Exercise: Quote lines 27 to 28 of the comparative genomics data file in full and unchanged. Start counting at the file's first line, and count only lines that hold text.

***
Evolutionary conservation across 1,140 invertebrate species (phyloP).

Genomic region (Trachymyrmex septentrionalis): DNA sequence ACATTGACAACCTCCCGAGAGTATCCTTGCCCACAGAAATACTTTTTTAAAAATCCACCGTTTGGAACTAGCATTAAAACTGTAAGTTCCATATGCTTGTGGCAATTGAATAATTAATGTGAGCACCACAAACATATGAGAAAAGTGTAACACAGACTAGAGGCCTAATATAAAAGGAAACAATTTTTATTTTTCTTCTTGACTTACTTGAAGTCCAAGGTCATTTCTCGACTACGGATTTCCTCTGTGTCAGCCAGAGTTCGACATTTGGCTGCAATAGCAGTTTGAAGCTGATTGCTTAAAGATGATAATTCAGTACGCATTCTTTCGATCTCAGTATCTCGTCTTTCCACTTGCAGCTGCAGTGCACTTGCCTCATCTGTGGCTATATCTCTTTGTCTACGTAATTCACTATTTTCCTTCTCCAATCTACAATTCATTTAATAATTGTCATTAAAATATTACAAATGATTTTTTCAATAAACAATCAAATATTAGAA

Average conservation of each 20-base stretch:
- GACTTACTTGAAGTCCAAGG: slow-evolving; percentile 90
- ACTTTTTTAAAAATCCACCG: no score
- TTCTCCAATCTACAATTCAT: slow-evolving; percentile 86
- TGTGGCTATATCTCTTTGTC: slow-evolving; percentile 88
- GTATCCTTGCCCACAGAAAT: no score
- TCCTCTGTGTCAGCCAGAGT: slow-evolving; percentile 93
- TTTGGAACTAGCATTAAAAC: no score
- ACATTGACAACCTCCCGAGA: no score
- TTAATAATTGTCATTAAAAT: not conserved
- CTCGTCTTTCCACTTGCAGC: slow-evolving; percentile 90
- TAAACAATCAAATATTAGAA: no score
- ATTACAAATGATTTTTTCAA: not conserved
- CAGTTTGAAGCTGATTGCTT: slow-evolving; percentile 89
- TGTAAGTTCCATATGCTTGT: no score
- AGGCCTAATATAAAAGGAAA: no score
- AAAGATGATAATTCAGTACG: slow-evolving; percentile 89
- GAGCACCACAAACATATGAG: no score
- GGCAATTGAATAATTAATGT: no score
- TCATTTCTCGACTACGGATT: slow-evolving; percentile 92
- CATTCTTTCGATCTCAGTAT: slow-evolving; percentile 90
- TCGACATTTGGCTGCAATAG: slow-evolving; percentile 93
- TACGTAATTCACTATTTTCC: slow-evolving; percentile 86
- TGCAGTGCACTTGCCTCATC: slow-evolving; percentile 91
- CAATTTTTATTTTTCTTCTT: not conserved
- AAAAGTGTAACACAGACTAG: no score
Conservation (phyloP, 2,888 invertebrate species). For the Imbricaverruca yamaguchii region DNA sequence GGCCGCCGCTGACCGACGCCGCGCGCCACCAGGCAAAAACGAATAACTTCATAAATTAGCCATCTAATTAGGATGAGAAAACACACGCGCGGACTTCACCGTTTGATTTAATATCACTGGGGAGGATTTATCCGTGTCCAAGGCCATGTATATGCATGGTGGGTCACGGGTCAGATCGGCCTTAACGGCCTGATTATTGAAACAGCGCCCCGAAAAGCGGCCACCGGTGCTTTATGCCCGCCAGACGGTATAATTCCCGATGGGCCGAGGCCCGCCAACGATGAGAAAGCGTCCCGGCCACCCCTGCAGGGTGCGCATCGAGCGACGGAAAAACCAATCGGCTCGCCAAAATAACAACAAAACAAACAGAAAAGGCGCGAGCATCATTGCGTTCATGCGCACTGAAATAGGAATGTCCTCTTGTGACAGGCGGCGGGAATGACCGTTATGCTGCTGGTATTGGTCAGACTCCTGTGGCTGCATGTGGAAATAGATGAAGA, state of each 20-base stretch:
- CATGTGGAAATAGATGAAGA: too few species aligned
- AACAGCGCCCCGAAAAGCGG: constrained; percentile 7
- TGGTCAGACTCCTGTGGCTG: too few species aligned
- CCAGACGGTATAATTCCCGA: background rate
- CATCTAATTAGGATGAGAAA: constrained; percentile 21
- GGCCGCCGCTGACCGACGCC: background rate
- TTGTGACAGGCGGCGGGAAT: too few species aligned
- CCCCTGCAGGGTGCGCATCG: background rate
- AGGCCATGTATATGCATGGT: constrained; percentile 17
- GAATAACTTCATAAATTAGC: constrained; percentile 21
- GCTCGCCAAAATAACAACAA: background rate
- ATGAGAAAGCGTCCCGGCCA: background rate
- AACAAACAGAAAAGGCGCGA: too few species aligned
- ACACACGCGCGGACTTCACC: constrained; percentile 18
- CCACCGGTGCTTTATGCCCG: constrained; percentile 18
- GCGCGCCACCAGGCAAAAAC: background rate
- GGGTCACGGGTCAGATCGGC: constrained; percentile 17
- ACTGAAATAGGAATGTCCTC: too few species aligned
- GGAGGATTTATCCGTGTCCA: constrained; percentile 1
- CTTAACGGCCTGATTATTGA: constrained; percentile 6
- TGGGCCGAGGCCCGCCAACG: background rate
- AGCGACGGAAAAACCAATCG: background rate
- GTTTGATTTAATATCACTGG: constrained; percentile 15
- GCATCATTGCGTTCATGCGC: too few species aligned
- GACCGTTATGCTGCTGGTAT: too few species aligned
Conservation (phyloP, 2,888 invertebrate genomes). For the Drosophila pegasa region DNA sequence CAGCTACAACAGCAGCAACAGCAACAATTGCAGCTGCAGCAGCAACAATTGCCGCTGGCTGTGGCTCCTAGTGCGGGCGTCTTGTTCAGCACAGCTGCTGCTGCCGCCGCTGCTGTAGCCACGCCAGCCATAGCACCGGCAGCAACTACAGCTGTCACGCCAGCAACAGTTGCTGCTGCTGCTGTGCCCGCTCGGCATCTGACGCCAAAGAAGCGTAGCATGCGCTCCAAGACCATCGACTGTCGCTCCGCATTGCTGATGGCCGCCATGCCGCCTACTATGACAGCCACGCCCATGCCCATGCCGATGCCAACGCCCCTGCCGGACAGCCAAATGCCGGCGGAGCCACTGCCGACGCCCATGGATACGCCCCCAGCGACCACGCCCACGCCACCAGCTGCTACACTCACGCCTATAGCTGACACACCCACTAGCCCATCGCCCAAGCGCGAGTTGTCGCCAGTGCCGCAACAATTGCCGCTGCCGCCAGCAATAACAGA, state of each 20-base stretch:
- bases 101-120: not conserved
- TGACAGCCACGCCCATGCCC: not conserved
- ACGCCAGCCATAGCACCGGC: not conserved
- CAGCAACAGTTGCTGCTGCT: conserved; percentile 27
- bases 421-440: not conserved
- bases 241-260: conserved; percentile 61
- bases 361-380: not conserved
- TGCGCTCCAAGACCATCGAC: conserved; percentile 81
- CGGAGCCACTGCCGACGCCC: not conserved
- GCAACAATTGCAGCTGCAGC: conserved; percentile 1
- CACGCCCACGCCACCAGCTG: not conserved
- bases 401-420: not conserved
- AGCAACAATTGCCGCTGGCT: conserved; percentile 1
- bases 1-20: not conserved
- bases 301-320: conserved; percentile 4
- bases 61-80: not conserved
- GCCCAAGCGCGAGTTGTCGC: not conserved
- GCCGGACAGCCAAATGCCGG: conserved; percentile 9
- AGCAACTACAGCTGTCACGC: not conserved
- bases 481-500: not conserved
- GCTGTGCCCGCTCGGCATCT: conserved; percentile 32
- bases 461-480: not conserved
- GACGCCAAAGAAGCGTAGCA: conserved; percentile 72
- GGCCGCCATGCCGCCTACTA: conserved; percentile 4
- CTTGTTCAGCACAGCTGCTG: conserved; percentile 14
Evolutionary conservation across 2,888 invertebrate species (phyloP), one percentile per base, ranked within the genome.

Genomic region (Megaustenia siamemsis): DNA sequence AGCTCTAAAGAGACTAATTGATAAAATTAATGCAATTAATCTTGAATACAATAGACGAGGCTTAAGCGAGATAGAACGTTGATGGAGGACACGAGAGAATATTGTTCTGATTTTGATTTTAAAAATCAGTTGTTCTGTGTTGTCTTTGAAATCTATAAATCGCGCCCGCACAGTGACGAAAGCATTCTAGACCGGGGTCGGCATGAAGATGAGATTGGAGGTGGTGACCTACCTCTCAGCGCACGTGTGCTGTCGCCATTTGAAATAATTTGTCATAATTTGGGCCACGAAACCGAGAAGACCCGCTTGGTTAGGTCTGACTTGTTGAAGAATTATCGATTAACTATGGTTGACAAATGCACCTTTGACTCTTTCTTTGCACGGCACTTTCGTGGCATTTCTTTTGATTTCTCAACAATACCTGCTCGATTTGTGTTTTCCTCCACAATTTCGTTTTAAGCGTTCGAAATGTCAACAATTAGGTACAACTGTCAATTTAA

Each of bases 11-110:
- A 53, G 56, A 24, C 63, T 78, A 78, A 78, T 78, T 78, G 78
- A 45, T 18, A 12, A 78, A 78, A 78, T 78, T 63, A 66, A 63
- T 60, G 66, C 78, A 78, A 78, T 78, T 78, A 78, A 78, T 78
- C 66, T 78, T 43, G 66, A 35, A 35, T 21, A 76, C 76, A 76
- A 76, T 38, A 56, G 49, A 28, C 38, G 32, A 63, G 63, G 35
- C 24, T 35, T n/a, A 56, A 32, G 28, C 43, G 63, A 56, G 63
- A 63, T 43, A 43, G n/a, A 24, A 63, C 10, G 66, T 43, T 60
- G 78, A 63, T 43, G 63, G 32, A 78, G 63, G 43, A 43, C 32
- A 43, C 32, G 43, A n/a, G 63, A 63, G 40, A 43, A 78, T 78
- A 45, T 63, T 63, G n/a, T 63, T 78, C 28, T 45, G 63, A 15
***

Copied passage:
- CAATTTTTATTTTTCTTCTT: not conserved
- AAAAGTGTAACACAGACTAG: no score